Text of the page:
If you’ve ever driven through Pennsylvania Dutch country, chances are you’ve seen either hex signs, barn stars or both.
But do you know the difference between the two or how each tradition came to be?
“It’s important to recognize that there really are two parallel traditions,” said Patrick Donmoyer, director of the Pennsylvania German Cultural Heritage Center at Kutztown University. “There are the barn stars, and then there are the hex signs.”
Barn stars, seen throughout south-central and southeastern Pennsylvania, are geometrical, featuring often either six, eight or 12-point stars.
“The term that people typically used was schtanne, which means stars,” Donmoyer said.
While stars on barns are easy to see, mainly due to their large size, similar schtanne were featured on a variety of objects in Pennsylvania Dutch culture, such as wooden chests, marriage licenses and even tombstones.
Star designs painted on barns date back at least to the early 1800s. The early stars were smaller than today’s, and they included the date when the barn was built.
It was around 1830 when large stars started being painted on the fronts of barns.
Within the Pennsylvania Dutch community, stars were seen as beacons of divine order and had agricultural and religious significance.
Farmers’ almanacs often followed star signs to guide agriculture.
However, the emblems were not painted to ward off the supernatural, as many people think today.
“These were part of the agricultural lifestyle,” Donmoyer said. “They were something that was not necessarily connected to supernatural events or ideas.”
Since barn stars had nothing to do with the supernatural, how did hex signs come into play?
“People did not call them hex signs until the 20th century,” Donmoyer said. “The term hex sign has led to a wide range of misperceptions.”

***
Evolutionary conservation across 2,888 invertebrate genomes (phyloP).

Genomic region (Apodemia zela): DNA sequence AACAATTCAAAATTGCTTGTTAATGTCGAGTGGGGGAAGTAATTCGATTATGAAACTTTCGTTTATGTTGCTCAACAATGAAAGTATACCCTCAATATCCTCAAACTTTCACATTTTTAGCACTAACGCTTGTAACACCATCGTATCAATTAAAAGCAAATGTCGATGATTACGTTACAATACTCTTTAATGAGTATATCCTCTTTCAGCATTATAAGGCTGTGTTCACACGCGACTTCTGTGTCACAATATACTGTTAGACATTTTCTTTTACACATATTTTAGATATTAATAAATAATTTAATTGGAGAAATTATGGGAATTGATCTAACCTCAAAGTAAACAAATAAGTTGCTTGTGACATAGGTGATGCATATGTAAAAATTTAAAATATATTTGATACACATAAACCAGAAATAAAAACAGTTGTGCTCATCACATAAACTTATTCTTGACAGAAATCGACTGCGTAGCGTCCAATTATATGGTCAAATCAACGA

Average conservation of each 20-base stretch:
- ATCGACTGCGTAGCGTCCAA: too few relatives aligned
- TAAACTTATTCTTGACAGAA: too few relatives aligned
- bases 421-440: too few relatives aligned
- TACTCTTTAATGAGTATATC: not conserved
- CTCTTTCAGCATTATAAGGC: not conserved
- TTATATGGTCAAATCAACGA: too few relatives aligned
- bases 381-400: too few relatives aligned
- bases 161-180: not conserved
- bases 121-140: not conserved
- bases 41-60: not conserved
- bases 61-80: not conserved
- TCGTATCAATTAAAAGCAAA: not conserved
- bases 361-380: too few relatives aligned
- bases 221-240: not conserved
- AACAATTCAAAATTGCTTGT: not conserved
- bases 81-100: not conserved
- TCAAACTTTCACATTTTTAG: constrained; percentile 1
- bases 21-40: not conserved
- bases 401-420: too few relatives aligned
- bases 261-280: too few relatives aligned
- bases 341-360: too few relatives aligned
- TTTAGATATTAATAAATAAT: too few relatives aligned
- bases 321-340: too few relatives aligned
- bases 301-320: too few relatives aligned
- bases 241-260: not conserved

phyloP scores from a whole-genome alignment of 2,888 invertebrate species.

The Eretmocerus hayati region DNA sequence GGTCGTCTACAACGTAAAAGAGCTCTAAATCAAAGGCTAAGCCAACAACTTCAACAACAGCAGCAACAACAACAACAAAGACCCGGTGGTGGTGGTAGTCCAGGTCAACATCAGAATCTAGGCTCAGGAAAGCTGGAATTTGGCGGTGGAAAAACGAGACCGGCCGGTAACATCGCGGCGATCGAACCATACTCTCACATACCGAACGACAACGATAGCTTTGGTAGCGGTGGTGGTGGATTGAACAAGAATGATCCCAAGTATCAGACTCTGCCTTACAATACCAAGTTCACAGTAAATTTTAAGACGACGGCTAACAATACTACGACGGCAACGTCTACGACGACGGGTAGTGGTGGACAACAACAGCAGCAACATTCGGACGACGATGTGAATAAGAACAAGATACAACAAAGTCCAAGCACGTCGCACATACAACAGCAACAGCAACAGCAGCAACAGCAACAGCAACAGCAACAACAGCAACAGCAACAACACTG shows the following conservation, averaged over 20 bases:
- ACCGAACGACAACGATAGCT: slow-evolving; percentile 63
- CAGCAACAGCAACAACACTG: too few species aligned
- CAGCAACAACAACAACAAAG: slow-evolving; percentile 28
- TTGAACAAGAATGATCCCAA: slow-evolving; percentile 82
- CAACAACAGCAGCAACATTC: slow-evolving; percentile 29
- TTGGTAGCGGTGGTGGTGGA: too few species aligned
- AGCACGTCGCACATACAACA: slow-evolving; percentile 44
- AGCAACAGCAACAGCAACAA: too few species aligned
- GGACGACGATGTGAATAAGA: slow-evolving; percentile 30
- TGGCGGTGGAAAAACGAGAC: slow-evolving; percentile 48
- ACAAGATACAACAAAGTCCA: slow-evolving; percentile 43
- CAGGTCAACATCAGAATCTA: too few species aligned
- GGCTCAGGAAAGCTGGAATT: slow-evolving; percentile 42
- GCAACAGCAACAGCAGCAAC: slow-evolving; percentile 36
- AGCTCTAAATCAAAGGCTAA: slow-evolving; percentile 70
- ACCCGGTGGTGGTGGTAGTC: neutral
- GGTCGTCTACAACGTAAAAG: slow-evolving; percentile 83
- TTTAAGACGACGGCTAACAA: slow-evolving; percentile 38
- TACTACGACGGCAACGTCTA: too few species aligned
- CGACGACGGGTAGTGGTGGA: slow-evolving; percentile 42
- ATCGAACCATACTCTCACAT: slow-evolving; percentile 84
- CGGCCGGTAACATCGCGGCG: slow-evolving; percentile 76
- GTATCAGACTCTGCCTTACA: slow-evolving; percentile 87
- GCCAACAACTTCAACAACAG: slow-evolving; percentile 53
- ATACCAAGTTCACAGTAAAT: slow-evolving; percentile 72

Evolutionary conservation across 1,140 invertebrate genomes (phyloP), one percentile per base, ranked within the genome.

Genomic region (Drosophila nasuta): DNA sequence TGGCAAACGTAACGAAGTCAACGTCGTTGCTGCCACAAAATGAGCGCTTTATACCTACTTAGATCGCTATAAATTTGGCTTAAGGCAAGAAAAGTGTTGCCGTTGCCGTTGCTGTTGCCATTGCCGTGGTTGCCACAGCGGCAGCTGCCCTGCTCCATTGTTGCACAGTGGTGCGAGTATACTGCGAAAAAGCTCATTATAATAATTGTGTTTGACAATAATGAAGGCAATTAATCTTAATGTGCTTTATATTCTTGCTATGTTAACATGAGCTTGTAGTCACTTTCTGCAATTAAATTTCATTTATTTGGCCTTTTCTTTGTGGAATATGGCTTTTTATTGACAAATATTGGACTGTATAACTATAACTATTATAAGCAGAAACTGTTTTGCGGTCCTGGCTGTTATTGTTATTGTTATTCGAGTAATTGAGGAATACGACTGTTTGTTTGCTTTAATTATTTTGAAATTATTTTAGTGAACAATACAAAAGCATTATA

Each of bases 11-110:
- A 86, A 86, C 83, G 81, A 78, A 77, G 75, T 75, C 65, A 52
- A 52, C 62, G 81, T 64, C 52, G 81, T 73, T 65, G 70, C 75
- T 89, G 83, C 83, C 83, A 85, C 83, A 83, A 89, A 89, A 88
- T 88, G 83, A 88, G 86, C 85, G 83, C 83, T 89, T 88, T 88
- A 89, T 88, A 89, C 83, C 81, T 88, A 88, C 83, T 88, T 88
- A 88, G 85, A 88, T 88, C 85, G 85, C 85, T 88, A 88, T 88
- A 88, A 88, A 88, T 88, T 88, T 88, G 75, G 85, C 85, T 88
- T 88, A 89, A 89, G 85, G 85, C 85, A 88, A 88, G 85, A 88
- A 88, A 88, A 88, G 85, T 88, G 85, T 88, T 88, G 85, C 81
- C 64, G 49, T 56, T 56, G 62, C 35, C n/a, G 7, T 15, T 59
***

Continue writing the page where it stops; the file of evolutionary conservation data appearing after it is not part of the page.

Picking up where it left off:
The idea of hex signs came about in 1924, after New England artist Wallace Nutting visited Pennsylvania Dutch country and misunderstood a few traditions.
While in Pennsylvania, Nutting learned about hexenfoos, or witch’s foot, which were small markings made on barn doors — often in the shape of a goose’s foot — that were etched to protect the barns.
Nutting also saw barn stars while visiting, and mistakenly combined the two traditions, calling the barn stars hex signs.
“He was describing something real, but what he was describing was misunderstood,” Donmoyer said. “It was not the stars on the barn that he was describing, it was actually this idea of the hexenfoos. He kind of transposed the two aspects of the tradition.”
Hex signs became popular thanks to Johnny Ott and Jacob Zook.
Ott decided to capitalize on the tourists’ ideas of hex signs and started painting them in the 1950s, often incorporating designs like the distelfink — meaning thistle finch — and tulips.
Zook started mass-producing Ott’s designs as silk screens, which helped turn hex signs into the popular souvenir they are today.
“That has become its own art form unto itself,” Donmoyer said.
As for the barn stars, Milton Hill was one of the best-known painters for the schtanne. He started painting them in 1902 at the age of 14 and even passed on the tradition to his children.
Today, Eric Claypool is the leading painter of barn stars, with over 100 painted in the past 50 years.
While barn stars and hex signs are two different traditions, both originated in the Pennsylvania Dutch culture and evolved over the years to become what they are today.